Workers for Chile’s Escondida mine accept BHP’s offer and will not strike-union source

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FILE PHOTO: A view of the BHP Billiton's Escondida, the world's biggest copper mine, in northern Chile, in Antofagasta

By Fabian Cambero

SANTIAGO (Reuters) – GWorkers at Chile’s Escondida mine accepted a new offer from BHP Group Ltd and will not move forward with a strike that had been planned for Monday and Wednesday, their union said Monday.

Workers represented by the Sindicato No. 1 union at the Australian company’s mine in northern Chile, the largest copper deposit in the world, had been threatening to strike over safety concerns.

The union said that at 3:00 a.m. (0700 GMT) 1,495 members out of the 1,902 who voted accepted the company’s new proposal.

“This proposal contains a series of concrete and verifiable measures to improve the hygiene and safety of workers,” the union said in a statement. “Especially an intense joint inspection program between the union and the company of all work areas.”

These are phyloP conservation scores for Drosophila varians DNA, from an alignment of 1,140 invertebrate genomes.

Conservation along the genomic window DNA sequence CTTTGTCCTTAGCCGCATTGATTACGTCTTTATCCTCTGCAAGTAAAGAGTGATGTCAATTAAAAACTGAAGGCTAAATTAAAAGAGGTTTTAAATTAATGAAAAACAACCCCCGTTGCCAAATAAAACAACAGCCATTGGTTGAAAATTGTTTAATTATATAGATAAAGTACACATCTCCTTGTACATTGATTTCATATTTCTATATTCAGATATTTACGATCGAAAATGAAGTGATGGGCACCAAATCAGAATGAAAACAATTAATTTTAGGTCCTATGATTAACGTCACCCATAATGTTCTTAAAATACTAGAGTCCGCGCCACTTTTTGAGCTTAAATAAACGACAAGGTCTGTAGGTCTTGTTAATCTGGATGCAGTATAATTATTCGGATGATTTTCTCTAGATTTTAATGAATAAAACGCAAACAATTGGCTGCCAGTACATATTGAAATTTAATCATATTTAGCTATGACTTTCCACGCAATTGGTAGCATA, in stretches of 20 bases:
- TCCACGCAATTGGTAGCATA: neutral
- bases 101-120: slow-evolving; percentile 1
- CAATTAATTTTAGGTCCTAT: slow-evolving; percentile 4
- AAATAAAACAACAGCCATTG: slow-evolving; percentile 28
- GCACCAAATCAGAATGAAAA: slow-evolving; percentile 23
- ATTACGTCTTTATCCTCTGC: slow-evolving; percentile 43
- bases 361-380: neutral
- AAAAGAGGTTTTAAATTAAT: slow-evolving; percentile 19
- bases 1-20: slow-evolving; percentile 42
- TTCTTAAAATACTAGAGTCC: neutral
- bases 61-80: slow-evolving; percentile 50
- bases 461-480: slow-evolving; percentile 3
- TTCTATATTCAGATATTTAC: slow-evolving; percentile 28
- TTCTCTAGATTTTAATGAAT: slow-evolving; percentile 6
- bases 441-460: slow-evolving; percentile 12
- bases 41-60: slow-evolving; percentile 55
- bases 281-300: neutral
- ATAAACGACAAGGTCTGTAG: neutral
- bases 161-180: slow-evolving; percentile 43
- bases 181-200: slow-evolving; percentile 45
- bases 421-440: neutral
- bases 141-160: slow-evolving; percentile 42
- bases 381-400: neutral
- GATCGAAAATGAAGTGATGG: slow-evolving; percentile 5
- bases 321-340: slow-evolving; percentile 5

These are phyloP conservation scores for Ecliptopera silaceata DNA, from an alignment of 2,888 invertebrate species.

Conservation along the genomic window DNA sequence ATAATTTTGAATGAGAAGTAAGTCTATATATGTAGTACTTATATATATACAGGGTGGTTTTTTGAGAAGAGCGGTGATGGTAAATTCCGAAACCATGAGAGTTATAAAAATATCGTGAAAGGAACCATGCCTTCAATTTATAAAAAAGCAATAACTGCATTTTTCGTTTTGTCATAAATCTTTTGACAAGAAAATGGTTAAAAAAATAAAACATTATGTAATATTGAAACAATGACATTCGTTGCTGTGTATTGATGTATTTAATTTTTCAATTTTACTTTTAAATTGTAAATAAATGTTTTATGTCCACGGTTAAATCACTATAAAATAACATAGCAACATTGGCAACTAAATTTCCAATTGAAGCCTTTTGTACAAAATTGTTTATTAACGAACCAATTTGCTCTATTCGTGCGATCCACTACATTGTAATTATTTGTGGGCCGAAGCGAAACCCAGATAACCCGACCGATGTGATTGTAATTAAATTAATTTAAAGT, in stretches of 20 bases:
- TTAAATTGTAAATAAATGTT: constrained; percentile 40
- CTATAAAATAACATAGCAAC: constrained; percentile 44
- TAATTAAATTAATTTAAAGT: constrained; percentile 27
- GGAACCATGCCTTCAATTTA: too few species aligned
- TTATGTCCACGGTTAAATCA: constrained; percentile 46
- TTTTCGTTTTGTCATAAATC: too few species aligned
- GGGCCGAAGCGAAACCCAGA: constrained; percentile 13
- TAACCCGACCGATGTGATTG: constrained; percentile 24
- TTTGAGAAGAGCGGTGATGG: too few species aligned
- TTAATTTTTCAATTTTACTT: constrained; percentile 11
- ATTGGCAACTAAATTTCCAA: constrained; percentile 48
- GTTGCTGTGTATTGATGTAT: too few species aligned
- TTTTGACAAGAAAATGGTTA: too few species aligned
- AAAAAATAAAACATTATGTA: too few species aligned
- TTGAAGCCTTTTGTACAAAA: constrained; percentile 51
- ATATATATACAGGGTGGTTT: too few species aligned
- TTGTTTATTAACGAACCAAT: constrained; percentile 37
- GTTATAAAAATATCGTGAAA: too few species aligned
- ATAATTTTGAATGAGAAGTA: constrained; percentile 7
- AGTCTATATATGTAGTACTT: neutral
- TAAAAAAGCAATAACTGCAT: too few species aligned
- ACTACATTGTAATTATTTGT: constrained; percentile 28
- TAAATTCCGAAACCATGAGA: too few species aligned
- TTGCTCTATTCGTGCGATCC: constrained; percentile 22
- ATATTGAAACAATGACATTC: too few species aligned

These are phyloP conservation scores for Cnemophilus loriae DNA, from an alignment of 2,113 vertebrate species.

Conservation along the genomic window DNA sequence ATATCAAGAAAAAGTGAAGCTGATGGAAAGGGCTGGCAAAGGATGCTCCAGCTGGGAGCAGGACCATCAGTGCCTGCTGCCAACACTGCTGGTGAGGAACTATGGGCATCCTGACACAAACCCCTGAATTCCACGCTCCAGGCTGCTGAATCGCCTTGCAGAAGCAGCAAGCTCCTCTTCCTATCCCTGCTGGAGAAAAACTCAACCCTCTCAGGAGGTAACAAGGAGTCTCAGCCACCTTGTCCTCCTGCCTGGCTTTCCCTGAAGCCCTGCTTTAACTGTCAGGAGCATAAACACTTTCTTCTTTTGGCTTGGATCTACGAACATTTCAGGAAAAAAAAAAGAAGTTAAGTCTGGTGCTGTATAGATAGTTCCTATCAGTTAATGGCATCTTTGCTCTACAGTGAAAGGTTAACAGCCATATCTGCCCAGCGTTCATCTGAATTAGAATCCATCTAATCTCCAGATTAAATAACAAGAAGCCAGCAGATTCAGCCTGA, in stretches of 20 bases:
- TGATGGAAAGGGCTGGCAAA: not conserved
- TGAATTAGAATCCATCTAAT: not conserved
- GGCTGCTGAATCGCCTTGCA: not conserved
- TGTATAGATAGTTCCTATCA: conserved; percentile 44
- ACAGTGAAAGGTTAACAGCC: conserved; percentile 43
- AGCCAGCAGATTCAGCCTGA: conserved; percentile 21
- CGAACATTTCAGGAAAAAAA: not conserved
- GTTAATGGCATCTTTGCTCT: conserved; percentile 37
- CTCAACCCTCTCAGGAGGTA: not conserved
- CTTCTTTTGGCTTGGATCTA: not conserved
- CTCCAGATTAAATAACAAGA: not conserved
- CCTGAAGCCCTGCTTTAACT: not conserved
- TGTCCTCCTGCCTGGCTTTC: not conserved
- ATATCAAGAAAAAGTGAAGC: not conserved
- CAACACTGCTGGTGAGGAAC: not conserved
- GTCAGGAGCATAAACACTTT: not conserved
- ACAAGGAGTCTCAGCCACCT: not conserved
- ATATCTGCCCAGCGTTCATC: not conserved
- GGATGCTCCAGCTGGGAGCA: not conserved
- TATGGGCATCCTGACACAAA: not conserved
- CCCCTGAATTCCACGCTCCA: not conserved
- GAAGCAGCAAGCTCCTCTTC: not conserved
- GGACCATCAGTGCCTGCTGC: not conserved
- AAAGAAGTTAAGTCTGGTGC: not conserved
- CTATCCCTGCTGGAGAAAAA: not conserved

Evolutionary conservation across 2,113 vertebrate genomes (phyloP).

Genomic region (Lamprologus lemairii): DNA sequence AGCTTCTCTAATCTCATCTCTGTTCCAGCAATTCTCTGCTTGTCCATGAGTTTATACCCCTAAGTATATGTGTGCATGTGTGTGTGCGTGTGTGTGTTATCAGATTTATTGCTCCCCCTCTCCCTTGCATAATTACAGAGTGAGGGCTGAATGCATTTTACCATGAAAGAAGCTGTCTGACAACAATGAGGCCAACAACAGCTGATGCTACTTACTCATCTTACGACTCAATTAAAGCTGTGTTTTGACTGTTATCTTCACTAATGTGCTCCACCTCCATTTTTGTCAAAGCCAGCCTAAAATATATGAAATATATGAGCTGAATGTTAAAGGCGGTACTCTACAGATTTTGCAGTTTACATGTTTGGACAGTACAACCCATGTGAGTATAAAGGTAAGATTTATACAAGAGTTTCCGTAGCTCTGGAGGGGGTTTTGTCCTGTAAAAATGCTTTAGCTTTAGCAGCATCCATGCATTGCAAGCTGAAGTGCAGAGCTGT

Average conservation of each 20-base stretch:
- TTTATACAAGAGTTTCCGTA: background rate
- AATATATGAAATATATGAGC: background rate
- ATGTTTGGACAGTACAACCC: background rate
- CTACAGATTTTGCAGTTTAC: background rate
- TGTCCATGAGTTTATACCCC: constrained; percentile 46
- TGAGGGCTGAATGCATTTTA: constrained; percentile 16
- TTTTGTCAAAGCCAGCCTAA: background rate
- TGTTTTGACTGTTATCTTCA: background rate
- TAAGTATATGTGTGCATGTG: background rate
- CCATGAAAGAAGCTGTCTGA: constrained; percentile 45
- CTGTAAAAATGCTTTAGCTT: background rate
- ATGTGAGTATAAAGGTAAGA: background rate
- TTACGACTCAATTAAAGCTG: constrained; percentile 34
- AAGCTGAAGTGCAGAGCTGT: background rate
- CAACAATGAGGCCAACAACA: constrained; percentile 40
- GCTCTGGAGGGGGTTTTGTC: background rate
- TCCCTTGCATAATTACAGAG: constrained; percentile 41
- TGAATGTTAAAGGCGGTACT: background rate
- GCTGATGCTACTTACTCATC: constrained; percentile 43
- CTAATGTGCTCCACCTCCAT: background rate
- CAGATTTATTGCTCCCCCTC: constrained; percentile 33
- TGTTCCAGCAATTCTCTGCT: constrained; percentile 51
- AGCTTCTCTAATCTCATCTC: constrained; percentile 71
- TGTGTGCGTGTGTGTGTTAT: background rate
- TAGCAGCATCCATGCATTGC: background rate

The union said the proposal also “set aside changes in operating practices the company was pursuing.”

BHP had reached a deal with the union early last week, but the agreement was pending approval by some 2,000 workers represented by the union.

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Workers voted to reject the proposal on Thursday and threatened to strike if their demands weren’t met.

“The assemblies together with the (union) board of directors decided to reject the company’s proposal,” the union said in a statement Thursday, adding that its members considered proposed security measures to be insufficient and wanted “concrete and verifiable” measures such as joint inspections of work areas.

The company said in a statement that the proposal keeps initiatives that benefit both workers and the company.

“In addition, it includes a new ‘Safety Plan’ with concrete and collaborative actions that will strengthen the common efforts of the unions, joint committees and the company, which will begin to be implemented soon,” the statement said. (This story has been corrected to fix first day of the strike to Monday instead of Tuesday)

(Reporting by Fabian Cambero; Editing by Toby Chopra, David Evans and Jonathan Oatis)

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